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Ew... My Apple :(

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by

Sonali Chaturvedi

on 9 February 2015

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Transcript of Ew... My Apple :(

Eww... My Apple!
Hypothesis
I have inferred this statement is true according to my research:
If food wrappings are made to prevent spoilage, then the plastic wrap will do a better job of preventing spoilage.
Conclusion and Real Life Application
In conclusion, my hypothesis was incorrect. I believed that the plastic wrap would preserve an apple best. Instead, the ziploc bag did. This probably has something to do with vacuum packing. The wax paper was the least successful because it was exposed to too much oxygen, effecting in oxidation. An error that may have occured is that some of the apples were cut unevenly. This would change the results of my experiment.

This project could relate to real life in many ways. My project was something that happens alot. You could use the results of my experiment when you are packing sliced apples in your lunch. You will know that the zipper bag will keep it preserved.
Data and Observations
Day 1- All of the apples already started to brown near the core
Day 5- The oxidation is moving from the core and corners outward. There is condensation going on in the ziploc bag. The none has some brown bruises that are mushy.
Day 11- The core of the plastic wrap apple is mushy. The apple that has no wrapping is all messed up on the edges and it looks like milk chocolate...
Day 14- The plastic wrap apple has icky stuff everywhere and it stayed firm for the most part (3rd place). The zipper bag apple would probably be 1st place. There are dots on the side and a brown core,but the apple stayed firm. Aluminium foil is good and stayed firm , but its also very dry (2nd place). The apple with no wrapping is pretty bad... I would rate it 4th place and the inside did not stay firm, it turns into applesauce. The wax paper apple has inspired the title of my project. It is very squishy and soft, but this one grew mold! This apple would be rated 5th place.
Background Research
Oxidation is the interaction of oxygen and substances it gets in contact with. Oxidation is a good and bad thing. It can be good when it is forming super-durable anodized aluminum, but it can also be destructive; an example is when it rusts your automobile or spoils fresh fruit. In the case of fruit, the skin provides a barrier against oxidation, so when it is cut, so is the barrier and oxidation can happen quickly now. To prevent oxidation, you have to provide a layer of material so oxygen doesn’t come in contact with the object.
Desiccation is the process when something loses water and dries up. So, when I cut the apple, the skin will stop protecting it, and it will slowly lose water; it will desiccate. A desiccant is something that helps draw water out of something.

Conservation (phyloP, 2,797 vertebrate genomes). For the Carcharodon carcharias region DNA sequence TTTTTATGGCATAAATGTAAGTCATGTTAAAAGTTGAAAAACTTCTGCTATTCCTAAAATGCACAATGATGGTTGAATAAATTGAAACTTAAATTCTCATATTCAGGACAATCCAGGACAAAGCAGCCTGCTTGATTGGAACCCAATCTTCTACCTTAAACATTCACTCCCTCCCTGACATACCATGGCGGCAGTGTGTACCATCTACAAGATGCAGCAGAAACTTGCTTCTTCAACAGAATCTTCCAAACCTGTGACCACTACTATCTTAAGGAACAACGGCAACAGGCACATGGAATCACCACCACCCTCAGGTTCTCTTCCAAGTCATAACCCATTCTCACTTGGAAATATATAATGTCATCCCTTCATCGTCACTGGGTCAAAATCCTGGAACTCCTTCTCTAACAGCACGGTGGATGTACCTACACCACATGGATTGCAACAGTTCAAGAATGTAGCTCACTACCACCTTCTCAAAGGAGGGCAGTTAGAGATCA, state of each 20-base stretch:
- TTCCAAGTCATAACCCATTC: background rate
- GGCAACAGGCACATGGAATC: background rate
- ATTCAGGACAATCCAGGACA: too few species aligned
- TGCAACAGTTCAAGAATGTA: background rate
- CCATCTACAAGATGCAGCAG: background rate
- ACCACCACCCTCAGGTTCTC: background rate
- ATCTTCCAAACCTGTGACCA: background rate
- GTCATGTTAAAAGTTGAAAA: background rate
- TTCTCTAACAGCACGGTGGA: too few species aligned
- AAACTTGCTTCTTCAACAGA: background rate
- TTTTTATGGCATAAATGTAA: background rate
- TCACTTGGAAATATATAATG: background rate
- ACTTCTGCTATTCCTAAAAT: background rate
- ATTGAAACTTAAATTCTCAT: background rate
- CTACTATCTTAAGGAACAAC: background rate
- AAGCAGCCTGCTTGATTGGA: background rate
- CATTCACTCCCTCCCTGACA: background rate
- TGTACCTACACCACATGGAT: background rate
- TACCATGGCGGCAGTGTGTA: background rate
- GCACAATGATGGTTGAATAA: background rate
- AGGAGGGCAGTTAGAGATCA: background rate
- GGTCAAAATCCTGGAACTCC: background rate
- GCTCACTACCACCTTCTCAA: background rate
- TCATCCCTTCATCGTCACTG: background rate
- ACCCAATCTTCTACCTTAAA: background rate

Aerobic bacteria require oxygen to live and grow. So, if I leave lots of air in my packaging, then the aerobic bacteria are going to grow and spoil the apple. Food preservation is a way to preserve your food. Some examples of food preservation are plastic wrap, aluminum foil, refrigeration, and many more.


Question
How do food wrappings affect spoilage?
(Aluminium Foil, Wax Paper, Plastic Wrap/Saran Wrap, Zipper Bag, and None)
I will test to see which of the food preservers above best keep an apple slice from spoiling.
Materials
4 apples
Knife
Aluminium Foil (about 60 cm)
Wax Paper (about 60 cm)
Plastic/Saran Wrap (about 60 cm)
3 Zipper Bags
Refrigerator
Bibliography
Procedures and Variables
1. Cut all four apples into quarters
2. Wrap 3 of the quarters into Aluminum Foil and repeat for Wax paper, Plastic Wrap, and Ziploc bags; leave 3 of the apples unwrapped, you will have 1 left
3. Place each wrapping group together and put into refrigerator (Place skin side down for all of them)
4. Over a period of 14 days, check your slices and record your observations daily
5. Take them out after 14 days and observe each one. Sort the slices into wrappings and freshness. Observe. Record.
*Trials: 3 apples per wrapping

Independent variable- Type of wrapping
Dependent variable- The spoilage
Abstract
The purpose of this project was to see which food wrapping would preserve an apple the best over a course of 2 weeks/ 14 days. I cut the apples, wrapped them and put them in the refrigerator. Everyday, I would take pictures, record observations and continue my movie. I concluded that the Ziploc preserved apples best and the wax paper preserved the apples worst over the 2 weeks/ 14 days.


"Yuck, What Happened to My Apple ? How Food Wrappings Affect Spoilage."Yuck, What Happened to My Apple? How Food Wrappings Affect Spoilage. N.p., n.d. Web. 23 Sept. 2014. <http://www.sciencebuddies.org/science-fair-projects/project_ideas/FoodSci_p025.shtml#summary>.

Pollick, Michael, and Niki Foster . WiseGeek. Conjecture, 20 Sept. 2014. Web. 23 Sept. 2014. <http://www.wisegeek.com/what-is-oxidation.htm>.

McMahon, Mary, and O. Wallace. WiseGeek. Conjecture, 16 Aug. 2014. Web. 23 Sept. 2014. <http://www.wisegeek.com/what-are-desiccants.htm>.

Ainoa, Jen, and S. Pike. WiseGeek. Conjecture, 22 Aug. 2014. Web. 23 Sept. 2014. <http://www.wisegeek.com/what-is-aerobic-bacteria.htm>.

"What Is Food Preservation?" WiseGEEK. N.p., n.d. Web. 23 Sept. 2014. <http://www.wisegeek.org/what-is-food-preservation.htm>.
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